With motivational quotes tailed along the walls of the shop, an ice box with free beverages and handmade price tags, Tightwad Thrift is a new addition to San Antonio’s secondhand clothing community.
The owner, a University of Texas at San Antonio graduate, wanted to reinvent the idea of secondhand clothing at Tightwad Thrift located south of downtown.
Owner and Houston native Victoria Silva has been shopping at thrift stores since she was young.
“(Big thrift stores) don’t feel personal at all,” Silva said. “I’m not sure why, but the clothes lose their sense of customization and personalization. I definitely wanted to change that.”
Silva gets the clothing she sells from Houston. Prior to display, all clothes are washed and then sanitized daily.
Despite having some clothing with original tags still attached, she keeps each item at a set price: $6 for sweatshirts, $8 for bottoms and $5 for tops.
“It’s easier to keep everything the same price,” Silva said. “That way you know if you’re going to come here and you’re looking for pants, you know exactly what you’re going to spend.”
On a separate rack, she has clothing priced for a dollar. All proceeds from these purchases are diverted back into the community.
Within the first month of being open, Silva collected $180 from the dollar rack and prepared meals she distributed in the downtown area.
Tightwad Thrift has a variety of clothing sizes, including kids and plus size.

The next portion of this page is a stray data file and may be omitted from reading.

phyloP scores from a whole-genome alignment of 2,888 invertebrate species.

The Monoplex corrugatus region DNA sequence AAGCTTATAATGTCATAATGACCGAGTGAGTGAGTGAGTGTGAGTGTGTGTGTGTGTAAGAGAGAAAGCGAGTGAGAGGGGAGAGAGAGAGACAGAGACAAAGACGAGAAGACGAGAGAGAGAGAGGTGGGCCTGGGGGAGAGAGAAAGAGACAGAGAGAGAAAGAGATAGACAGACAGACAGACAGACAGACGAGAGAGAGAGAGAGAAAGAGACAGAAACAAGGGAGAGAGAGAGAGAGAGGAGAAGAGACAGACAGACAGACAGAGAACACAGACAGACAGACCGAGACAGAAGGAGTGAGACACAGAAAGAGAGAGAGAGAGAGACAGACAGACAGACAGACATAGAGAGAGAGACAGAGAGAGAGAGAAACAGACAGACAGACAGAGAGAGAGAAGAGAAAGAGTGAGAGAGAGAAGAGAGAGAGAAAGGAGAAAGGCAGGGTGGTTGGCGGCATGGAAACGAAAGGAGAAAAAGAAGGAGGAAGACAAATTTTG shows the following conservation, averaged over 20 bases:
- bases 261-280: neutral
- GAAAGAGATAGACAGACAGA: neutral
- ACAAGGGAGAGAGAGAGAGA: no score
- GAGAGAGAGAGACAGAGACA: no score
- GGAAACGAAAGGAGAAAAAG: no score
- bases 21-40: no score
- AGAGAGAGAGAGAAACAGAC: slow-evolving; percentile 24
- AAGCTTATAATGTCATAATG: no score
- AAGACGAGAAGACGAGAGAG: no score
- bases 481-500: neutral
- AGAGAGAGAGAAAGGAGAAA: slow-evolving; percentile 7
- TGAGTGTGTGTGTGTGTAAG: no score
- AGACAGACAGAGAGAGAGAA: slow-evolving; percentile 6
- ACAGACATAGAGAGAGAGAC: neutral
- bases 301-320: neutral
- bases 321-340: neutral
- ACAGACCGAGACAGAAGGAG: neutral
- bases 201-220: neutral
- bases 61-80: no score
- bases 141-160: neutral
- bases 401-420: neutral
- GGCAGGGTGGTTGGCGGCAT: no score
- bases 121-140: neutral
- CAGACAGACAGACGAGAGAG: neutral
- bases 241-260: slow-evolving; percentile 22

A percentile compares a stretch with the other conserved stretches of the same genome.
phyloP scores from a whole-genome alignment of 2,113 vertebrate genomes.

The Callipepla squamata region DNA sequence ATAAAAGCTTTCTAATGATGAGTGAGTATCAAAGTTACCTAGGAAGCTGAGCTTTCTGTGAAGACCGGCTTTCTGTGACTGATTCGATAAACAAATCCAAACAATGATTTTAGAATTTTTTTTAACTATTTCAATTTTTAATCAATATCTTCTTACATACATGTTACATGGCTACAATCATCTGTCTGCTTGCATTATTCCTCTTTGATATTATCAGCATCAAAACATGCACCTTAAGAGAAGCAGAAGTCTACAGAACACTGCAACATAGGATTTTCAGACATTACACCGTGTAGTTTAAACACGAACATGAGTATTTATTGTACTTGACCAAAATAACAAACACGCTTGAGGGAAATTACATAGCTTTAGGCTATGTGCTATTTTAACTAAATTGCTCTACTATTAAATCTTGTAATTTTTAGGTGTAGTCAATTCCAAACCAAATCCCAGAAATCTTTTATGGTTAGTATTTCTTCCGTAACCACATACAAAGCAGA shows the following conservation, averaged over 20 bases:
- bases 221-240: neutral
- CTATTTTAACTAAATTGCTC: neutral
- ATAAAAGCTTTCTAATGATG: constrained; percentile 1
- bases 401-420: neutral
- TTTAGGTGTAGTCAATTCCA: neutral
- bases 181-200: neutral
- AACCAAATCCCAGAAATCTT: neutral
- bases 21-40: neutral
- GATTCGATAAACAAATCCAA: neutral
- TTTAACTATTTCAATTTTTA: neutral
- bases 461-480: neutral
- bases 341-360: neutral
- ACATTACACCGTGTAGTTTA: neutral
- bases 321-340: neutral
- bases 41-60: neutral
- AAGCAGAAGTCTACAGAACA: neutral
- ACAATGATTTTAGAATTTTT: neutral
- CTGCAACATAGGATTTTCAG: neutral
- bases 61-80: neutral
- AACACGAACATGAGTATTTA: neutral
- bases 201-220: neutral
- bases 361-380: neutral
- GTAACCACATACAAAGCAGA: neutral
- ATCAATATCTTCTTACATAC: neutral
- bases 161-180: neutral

Silva said creating a comfortable shopping experience for customers is important to her.
“If I see that I’m running too low on some sizes, I’ll go and pick stuff that I know I’m missing in the store,” she said. “That way everyone has something to shop for when they come in. There’s no need for it to be any other way.”
In addition to clothing and shoes, Tightwad Thrift also sells handmade pillows and jewelry.
On one side of the shop, Silva has a wall of clipboards dedicated to other local business owners’ cards.
“It doesn’t cost me anything to have people display their (cards) here,” Silva said. “It’s just helping people see what San Antonio has to offer.”
Shopping secondhand is a different experience than buying fast fashion online, she said.
“I understand the convenience and attractiveness of the prices online,” Silva said. “(When you shop secondhand) you’re doing good as far as using recycled clothing… A little change like that can go a long way.”
Silva said she hopes Tightwad Thrift changes the expectations of those who are skeptical of recycled clothing.
“People would be surprised (about what they can find),” Silva said. “Good used clothes can feel new… I want customers to feel confident and proud in something they got from me.”
3322 S Presa St.
Hours: Tues – Sunday 12M – 8PM
Closed on Monday